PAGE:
Hosted by Chris Dyer, the CEO of PeopleG2 – TalentTalk Radio features engaging conversation with CEOs, thought leaders and HR executives. TalentTalk connects professionals who care about talent-related issues and having the cultural mindset to embrace the needed diversity of the workplace.
Today’s guests are Aundre Pace, The Growth Coach of Plainfield and Naperville and Shawn Utterback, Chief Experience Officer of the Play Storming Group. To hear the entire show, click here.
On the show today, two experienced professionals talk about various techniques they use for leadership and skill-set development.
Aundre Pace is a business coach helping business owners and sales people achieve desired results. It is all about enhancing their leadership skills to grow their business. Over the years he’s served various positions including Regional VP for a pet hospital and Regional Director of Operations for Starbucks. For Pace, it’s been the collection of experience that made him decide that he should become a coach and not just one position or event. He spent a lot of time coaching his co-workers on various personal and professional issues and really enjoyed it. Once he realized there was a platform to professionally pursue this as a career it was an easy decision to make.
Pace does believe that engaged leaders create engaged team members. However, he also feels that a strong company culture is far more important where employees believe in the success of the brand or the company more than their individual success. At such organizations, the disengaged leader with stick out like a sore thumb and people around him will lift him or resist him. He explains that employees supervised by highly engaged leaders are 59% more likely to be engaged then those supervised by disengaged leaders but he has seen exceptions. But, Pace notes, 59% is a really low number which shows engagement is still something companies and managers are trying to figure out and what it really means to the organization. “I think that it’s all background noise that tells that highly engaged people can produce more, they care more and that they take care of the customers better, which is all true but we need to put metrics next to these things to really prove what it means to an organization,” explains Pace.
Engagement is so 2015
Engagement was clearly the buzzword for 2015 and Pace believes that engagement will continue to be a priority in 2016. But, he explains productivity and performance need to be linked to engagement in some shape or form. With this in mind he believes that this year a new focus will be on going back to the fundamentals, such as onboarding and training new people culturally so that they can truly immerse themselves within the company. Currently companies aren’t doing a good job with onboarding new employees, a process that empowers them “to be up and running, not technically, but culturally.” That is the foundation of success for an individual as well as a company and needs to be become a priority.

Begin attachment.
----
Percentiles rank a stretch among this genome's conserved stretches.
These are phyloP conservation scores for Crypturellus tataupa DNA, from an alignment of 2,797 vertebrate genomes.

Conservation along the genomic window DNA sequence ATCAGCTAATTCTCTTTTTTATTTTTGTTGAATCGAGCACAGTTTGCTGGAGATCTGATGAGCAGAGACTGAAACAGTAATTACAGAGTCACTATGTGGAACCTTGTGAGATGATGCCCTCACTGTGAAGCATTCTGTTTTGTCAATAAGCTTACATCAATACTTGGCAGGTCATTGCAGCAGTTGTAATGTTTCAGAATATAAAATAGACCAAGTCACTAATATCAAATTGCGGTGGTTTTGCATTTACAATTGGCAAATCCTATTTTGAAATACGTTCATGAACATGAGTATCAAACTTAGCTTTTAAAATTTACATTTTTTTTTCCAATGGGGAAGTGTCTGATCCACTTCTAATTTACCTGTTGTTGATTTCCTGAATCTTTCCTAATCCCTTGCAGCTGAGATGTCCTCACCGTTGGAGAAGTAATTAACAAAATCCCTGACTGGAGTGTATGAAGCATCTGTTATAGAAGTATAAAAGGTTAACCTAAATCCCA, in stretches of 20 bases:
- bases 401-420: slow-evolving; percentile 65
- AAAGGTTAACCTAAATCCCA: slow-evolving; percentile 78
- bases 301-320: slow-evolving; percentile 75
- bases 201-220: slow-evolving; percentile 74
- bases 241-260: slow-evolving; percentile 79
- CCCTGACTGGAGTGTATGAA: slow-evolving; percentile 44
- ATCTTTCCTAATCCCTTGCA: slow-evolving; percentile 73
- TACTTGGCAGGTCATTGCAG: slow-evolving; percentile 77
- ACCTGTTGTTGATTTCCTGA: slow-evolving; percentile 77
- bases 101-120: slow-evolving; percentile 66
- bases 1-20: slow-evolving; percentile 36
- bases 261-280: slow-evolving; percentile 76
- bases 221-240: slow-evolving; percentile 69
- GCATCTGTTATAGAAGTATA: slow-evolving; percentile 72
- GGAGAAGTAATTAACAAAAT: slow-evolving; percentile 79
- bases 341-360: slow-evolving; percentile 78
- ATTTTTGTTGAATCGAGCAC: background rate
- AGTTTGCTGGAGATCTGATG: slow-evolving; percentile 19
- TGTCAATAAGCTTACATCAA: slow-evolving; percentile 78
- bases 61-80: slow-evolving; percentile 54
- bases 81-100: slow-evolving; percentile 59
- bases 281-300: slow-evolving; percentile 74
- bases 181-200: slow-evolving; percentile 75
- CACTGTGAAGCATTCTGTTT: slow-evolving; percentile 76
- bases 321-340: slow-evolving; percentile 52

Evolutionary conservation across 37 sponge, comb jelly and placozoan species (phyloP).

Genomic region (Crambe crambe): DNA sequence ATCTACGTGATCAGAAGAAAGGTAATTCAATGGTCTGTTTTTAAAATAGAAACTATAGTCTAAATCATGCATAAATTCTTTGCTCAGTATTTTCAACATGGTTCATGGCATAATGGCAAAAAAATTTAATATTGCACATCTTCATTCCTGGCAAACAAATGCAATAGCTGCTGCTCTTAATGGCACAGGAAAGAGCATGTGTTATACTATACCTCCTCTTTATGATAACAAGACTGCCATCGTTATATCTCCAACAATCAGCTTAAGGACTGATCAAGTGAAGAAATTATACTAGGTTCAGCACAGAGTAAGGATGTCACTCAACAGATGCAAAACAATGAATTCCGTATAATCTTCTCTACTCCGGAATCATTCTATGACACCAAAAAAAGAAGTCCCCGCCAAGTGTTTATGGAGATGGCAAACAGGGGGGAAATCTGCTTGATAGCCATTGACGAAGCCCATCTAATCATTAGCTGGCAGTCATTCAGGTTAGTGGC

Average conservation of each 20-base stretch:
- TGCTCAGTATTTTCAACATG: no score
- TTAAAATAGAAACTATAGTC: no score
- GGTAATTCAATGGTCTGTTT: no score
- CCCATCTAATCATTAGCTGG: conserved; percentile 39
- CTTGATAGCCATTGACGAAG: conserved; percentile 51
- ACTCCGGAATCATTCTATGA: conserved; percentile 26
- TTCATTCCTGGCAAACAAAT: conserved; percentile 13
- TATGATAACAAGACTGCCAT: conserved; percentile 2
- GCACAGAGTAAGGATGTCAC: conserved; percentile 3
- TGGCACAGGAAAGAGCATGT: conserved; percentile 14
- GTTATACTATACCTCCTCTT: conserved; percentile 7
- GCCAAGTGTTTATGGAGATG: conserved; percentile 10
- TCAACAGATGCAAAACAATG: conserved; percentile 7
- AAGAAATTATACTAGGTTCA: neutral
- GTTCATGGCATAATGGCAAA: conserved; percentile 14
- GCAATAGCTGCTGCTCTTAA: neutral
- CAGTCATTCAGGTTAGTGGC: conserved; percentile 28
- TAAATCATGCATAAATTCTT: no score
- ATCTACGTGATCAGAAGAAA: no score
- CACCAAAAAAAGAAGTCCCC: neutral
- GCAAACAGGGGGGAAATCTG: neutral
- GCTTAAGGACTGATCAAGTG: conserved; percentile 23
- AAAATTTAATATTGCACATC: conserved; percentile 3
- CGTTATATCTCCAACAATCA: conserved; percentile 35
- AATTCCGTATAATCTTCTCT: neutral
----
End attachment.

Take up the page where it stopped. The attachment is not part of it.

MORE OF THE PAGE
Pace says that he has seen successful onboarding in companies where it is a part of the cultural process. He says that sometimes leaders are apprehensive about whether the new employee will stay and just hope that they’ve chosen the best person. Pace believes that at some point leaders have to be totally invested in their new employees and welcome them on the first day. There has to be an outline of expectations and the new person should feel like an integral part of the team from day one. He or she should feel that their leader wants them to succeed and that they’re working for a great organization. This, according to Pace, is the first step of the process and it helps ensure you’ve set off on the right path.
“Gone are the days when people would work several hours a week and could not see their friends or family. Now society has changed and it is not acceptable because everyone wants to enjoy their work but alongside also want to enjoy time away from work,” explains Pace. It starts with the leadership. If the leader sends an email at eight or nine at night or asks employees to work for consistently long hours it makes employees question whether the organization cares about them or not and whether they’re going to last long term with that work. Work should be a place where employees enjoy going and enjoy leaving, according to Pace. It should be a place where people can create ideas and feel a sort of energy.
What Are You Reading?